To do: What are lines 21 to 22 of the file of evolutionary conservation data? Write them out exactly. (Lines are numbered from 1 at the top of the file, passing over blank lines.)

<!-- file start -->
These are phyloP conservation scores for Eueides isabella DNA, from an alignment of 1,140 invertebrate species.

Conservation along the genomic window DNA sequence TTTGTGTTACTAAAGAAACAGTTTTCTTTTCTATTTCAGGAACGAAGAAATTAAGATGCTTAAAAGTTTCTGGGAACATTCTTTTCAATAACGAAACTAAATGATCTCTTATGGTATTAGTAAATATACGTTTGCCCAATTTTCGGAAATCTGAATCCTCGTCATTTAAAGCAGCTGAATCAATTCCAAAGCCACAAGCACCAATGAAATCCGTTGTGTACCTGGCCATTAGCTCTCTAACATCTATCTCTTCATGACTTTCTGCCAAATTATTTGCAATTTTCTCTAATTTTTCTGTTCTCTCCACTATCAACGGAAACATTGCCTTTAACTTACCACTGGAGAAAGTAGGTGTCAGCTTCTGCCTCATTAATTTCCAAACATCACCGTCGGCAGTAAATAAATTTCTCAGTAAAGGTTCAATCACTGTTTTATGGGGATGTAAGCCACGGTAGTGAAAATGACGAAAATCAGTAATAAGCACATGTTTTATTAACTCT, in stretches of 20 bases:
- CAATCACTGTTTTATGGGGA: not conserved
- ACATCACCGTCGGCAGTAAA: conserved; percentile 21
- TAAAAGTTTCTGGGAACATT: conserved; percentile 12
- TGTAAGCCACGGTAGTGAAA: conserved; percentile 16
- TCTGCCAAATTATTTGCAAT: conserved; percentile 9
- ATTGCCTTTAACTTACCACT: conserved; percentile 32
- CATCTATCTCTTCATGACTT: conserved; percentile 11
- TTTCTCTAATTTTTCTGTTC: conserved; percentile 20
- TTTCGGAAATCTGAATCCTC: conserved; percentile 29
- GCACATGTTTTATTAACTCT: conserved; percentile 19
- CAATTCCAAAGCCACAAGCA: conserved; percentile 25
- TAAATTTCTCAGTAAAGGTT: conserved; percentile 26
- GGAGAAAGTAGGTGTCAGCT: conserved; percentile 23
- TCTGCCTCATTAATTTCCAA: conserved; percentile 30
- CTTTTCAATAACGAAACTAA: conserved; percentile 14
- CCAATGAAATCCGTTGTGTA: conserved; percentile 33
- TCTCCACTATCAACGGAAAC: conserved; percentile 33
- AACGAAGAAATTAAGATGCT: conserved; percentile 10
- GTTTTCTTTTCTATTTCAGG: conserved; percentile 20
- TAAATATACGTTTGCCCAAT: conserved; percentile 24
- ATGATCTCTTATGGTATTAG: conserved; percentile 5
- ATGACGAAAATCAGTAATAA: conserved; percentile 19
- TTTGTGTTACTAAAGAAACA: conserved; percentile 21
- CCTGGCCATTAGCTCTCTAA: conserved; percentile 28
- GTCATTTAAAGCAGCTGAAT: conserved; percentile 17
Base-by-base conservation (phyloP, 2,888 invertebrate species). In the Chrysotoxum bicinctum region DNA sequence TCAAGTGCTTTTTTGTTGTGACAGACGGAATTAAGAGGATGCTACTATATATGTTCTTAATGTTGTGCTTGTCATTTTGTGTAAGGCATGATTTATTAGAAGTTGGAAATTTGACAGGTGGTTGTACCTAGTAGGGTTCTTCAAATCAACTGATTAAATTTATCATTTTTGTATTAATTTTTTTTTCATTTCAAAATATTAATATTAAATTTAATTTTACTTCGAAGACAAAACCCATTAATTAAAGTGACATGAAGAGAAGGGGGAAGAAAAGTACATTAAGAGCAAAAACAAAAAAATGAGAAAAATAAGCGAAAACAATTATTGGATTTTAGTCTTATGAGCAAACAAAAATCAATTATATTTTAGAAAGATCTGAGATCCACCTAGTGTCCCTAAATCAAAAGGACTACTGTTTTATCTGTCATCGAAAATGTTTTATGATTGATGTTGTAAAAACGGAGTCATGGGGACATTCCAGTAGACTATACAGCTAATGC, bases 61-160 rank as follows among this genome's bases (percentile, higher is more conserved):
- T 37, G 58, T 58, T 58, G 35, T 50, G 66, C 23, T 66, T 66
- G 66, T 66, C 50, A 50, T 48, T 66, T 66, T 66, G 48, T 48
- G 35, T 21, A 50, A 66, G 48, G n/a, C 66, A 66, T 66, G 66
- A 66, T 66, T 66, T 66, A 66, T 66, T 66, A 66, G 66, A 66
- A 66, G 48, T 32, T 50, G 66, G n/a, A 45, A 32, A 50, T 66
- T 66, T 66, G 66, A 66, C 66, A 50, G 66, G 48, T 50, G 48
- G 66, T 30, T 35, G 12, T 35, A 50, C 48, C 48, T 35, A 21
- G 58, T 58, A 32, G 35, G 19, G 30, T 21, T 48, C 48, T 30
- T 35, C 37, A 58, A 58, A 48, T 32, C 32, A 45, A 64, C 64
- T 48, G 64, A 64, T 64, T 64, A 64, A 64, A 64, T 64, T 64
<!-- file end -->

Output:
- GTTTTCTTTTCTATTTCAGG: conserved; percentile 20
- TAAATATACGTTTGCCCAAT: conserved; percentile 24